Get an insight to the meanings of common and famous Russian surnames with this insider’s Culture Trip guide.
Birds and animals are the inspiration behind many of Russia’s best-known surnames: think of newspaper owner Evgeny Lebedev (whose name comes from the word for swan) or former Russian President Dmitry Medvedev (from medved meaning bear). Some, such as Melnikov (from the word for miller) refer to professions – centuries ago the job provided a nickname. Many were a father’s first name or nickname, with “son/daughter of” stuck on the end. Most change their endings, often with an a, according to gender: Ivan Goncharov or Natalia Goncharova. Here are some of the most evocative names you are likely to come across.
From the Russian word sokol, meaning falcon, Sokolov is one of Russia’s 10 most common surnames. Falcons are a symbol of courage and falconers were important in the medieval Russian court. Over the centuries, there have been a lot of famous Sokolovs, from mathematicians to marathon-runners. Sokolov is one of many surnames based on bird names like Vorobyev (fromthe word for sparrow), Orlov (eagle) or Sorokin (magpie) and some historians think this could have origins in an ancient Russian bird-based religion.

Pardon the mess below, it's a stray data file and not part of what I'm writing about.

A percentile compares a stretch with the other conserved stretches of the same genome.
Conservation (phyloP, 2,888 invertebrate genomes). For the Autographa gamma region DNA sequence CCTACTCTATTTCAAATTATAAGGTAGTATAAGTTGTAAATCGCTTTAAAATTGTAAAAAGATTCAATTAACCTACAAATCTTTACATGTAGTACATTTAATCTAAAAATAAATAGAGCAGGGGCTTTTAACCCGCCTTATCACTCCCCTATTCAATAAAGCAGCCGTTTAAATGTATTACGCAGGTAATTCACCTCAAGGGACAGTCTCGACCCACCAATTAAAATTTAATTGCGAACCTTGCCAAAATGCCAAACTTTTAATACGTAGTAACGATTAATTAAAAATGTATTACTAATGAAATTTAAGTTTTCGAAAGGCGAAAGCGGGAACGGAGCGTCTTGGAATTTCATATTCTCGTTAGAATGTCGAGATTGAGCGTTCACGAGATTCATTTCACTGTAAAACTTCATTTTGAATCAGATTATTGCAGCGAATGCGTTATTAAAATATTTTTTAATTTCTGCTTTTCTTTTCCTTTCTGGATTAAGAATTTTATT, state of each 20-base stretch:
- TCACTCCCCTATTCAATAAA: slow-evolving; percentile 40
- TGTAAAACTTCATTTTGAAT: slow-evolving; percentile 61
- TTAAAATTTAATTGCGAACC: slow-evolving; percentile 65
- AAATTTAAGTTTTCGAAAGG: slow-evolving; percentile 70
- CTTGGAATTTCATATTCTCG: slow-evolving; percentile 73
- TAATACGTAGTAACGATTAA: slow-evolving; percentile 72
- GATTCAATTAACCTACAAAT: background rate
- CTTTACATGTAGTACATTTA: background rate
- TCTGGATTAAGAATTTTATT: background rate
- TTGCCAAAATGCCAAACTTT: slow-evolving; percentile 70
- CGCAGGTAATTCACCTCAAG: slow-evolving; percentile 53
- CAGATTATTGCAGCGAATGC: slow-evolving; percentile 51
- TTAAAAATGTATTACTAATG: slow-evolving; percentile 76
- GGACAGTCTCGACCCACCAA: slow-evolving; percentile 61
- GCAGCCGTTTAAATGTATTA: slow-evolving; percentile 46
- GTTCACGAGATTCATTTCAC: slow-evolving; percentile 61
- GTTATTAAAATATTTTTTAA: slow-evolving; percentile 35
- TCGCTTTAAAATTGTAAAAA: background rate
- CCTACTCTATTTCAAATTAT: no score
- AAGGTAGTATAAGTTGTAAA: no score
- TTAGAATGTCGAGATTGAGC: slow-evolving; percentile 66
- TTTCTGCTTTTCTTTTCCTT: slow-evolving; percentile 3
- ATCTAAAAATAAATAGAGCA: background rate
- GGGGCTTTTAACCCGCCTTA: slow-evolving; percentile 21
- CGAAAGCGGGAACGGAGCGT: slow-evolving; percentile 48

A novik was a young nobleman who joined the army, but novy means new and the name was also a nickname for newcomers that became an official name for their descendants. It’s a common name and there are lots of well-known Novikovs, including the restaurateur Arkady Novikov who owns more than 50 eateries, showcasing numerous cuisines, in Moscow, London and beyond.